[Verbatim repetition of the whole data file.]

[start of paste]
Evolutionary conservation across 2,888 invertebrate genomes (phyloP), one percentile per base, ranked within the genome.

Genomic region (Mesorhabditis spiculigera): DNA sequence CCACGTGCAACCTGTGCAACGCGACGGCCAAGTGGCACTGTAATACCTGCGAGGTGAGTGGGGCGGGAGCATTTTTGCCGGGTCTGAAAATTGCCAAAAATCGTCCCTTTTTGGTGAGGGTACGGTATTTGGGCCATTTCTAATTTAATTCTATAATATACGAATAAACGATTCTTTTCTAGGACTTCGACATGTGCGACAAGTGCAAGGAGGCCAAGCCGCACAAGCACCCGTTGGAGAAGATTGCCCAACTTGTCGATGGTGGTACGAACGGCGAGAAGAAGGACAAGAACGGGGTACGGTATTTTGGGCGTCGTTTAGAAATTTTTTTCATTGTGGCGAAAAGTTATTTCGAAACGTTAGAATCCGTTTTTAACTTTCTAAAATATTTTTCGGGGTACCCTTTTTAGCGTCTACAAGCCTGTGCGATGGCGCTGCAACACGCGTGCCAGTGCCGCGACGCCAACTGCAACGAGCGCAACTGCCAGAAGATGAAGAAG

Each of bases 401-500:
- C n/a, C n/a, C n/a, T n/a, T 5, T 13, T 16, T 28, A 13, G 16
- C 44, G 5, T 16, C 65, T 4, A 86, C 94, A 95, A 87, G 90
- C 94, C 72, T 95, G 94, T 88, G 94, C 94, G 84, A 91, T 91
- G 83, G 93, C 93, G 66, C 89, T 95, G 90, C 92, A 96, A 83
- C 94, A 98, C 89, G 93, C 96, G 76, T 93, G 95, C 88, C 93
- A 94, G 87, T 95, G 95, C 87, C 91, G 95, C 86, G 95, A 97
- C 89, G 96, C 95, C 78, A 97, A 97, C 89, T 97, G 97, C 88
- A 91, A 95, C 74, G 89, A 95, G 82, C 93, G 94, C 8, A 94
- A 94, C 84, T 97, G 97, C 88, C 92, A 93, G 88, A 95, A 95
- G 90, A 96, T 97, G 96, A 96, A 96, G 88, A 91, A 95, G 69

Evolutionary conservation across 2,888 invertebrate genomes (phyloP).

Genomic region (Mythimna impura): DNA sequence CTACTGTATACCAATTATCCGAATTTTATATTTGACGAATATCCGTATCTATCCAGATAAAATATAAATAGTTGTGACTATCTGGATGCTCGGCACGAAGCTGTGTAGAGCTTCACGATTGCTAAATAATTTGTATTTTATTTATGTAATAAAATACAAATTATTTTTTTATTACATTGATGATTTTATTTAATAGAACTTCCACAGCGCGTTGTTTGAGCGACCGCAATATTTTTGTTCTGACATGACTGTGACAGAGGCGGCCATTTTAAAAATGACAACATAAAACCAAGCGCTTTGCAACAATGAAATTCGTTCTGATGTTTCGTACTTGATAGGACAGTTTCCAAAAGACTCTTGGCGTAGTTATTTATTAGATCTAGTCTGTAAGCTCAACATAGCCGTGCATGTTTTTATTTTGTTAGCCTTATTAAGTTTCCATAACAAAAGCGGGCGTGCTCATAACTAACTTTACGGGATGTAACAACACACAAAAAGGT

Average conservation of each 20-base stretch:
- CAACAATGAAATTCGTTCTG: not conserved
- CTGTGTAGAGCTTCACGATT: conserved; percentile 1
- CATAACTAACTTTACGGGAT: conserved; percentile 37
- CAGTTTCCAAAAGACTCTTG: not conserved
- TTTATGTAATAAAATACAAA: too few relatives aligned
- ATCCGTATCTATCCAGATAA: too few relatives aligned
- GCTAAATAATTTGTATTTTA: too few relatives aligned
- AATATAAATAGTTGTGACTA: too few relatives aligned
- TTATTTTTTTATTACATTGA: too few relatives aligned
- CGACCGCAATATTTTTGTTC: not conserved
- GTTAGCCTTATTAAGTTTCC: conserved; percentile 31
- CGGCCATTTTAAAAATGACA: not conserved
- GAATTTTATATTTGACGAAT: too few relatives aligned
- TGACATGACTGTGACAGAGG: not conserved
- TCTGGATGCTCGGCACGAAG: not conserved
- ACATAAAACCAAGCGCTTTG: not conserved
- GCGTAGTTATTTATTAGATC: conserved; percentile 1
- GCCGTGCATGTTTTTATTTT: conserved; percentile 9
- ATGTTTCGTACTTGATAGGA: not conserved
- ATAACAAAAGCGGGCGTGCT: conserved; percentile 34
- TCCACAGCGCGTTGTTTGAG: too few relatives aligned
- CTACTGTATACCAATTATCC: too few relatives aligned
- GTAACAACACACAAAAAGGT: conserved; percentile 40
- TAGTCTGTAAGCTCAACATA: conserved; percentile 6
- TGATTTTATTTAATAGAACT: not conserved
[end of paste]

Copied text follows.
Evolutionary conservation across 2,888 invertebrate genomes (phyloP), one percentile per base, ranked within the genome.

Genomic region (Mesorhabditis spiculigera): DNA sequence CCACGTGCAACCTGTGCAACGCGACGGCCAAGTGGCACTGTAATACCTGCGAGGTGAGTGGGGCGGGAGCATTTTTGCCGGGTCTGAAAATTGCCAAAAATCGTCCCTTTTTGGTGAGGGTACGGTATTTGGGCCATTTCTAATTTAATTCTATAATATACGAATAAACGATTCTTTTCTAGGACTTCGACATGTGCGACAAGTGCAAGGAGGCCAAGCCGCACAAGCACCCGTTGGAGAAGATTGCCCAACTTGTCGATGGTGGTACGAACGGCGAGAAGAAGGACAAGAACGGGGTACGGTATTTTGGGCGTCGTTTAGAAATTTTTTTCATTGTGGCGAAAAGTTATTTCGAAACGTTAGAATCCGTTTTTAACTTTCTAAAATATTTTTCGGGGTACCCTTTTTAGCGTCTACAAGCCTGTGCGATGGCGCTGCAACACGCGTGCCAGTGCCGCGACGCCAACTGCAACGAGCGCAACTGCCAGAAGATGAAGAAG

Each of bases 401-500:
- C n/a, C n/a, C n/a, T n/a, T 5, T 13, T 16, T 28, A 13, G 16
- C 44, G 5, T 16, C 65, T 4, A 86, C 94, A 95, A 87, G 90
- C 94, C 72, T 95, G 94, T 88, G 94, C 94, G 84, A 91, T 91
- G 83, G 93, C 93, G 66, C 89, T 95, G 90, C 92, A 96, A 83
- C 94, A 98, C 89, G 93, C 96, G 76, T 93, G 95, C 88, C 93
- A 94, G 87, T 95, G 95, C 87, C 91, G 95, C 86, G 95, A 97
- C 89, G 96, C 95, C 78, A 97, A 97, C 89, T 97, G 97, C 88
- A 91, A 95, C 74, G 89, A 95, G 82, C 93, G 94, C 8, A 94
- A 94, C 84, T 97, G 97, C 88, C 92, A 93, G 88, A 95, A 95
- G 90, A 96, T 97, G 96, A 96, A 96, G 88, A 91, A 95, G 69

Evolutionary conservation across 2,888 invertebrate genomes (phyloP).

Genomic region (Mythimna impura): DNA sequence CTACTGTATACCAATTATCCGAATTTTATATTTGACGAATATCCGTATCTATCCAGATAAAATATAAATAGTTGTGACTATCTGGATGCTCGGCACGAAGCTGTGTAGAGCTTCACGATTGCTAAATAATTTGTATTTTATTTATGTAATAAAATACAAATTATTTTTTTATTACATTGATGATTTTATTTAATAGAACTTCCACAGCGCGTTGTTTGAGCGACCGCAATATTTTTGTTCTGACATGACTGTGACAGAGGCGGCCATTTTAAAAATGACAACATAAAACCAAGCGCTTTGCAACAATGAAATTCGTTCTGATGTTTCGTACTTGATAGGACAGTTTCCAAAAGACTCTTGGCGTAGTTATTTATTAGATCTAGTCTGTAAGCTCAACATAGCCGTGCATGTTTTTATTTTGTTAGCCTTATTAAGTTTCCATAACAAAAGCGGGCGTGCTCATAACTAACTTTACGGGATGTAACAACACACAAAAAGGT

Average conservation of each 20-base stretch:
- CAACAATGAAATTCGTTCTG: not conserved
- CTGTGTAGAGCTTCACGATT: conserved; percentile 1
- CATAACTAACTTTACGGGAT: conserved; percentile 37
- CAGTTTCCAAAAGACTCTTG: not conserved
- TTTATGTAATAAAATACAAA: too few relatives aligned
- ATCCGTATCTATCCAGATAA: too few relatives aligned
- GCTAAATAATTTGTATTTTA: too few relatives aligned
- AATATAAATAGTTGTGACTA: too few relatives aligned
- TTATTTTTTTATTACATTGA: too few relatives aligned
- CGACCGCAATATTTTTGTTC: not conserved
- GTTAGCCTTATTAAGTTTCC: conserved; percentile 31
- CGGCCATTTTAAAAATGACA: not conserved
- GAATTTTATATTTGACGAAT: too few relatives aligned
- TGACATGACTGTGACAGAGG: not conserved
- TCTGGATGCTCGGCACGAAG: not conserved
- ACATAAAACCAAGCGCTTTG: not conserved
- GCGTAGTTATTTATTAGATC: conserved; percentile 1
- GCCGTGCATGTTTTTATTTT: conserved; percentile 9
- ATGTTTCGTACTTGATAGGA: not conserved
- ATAACAAAAGCGGGCGTGCT: conserved; percentile 34
- TCCACAGCGCGTTGTTTGAG: too few relatives aligned
- CTACTGTATACCAATTATCC: too few relatives aligned
- GTAACAACACACAAAAAGGT: conserved; percentile 40
- TAGTCTGTAAGCTCAACATA: conserved; percentile 6
- TGATTTTATTTAATAGAACT: not conserved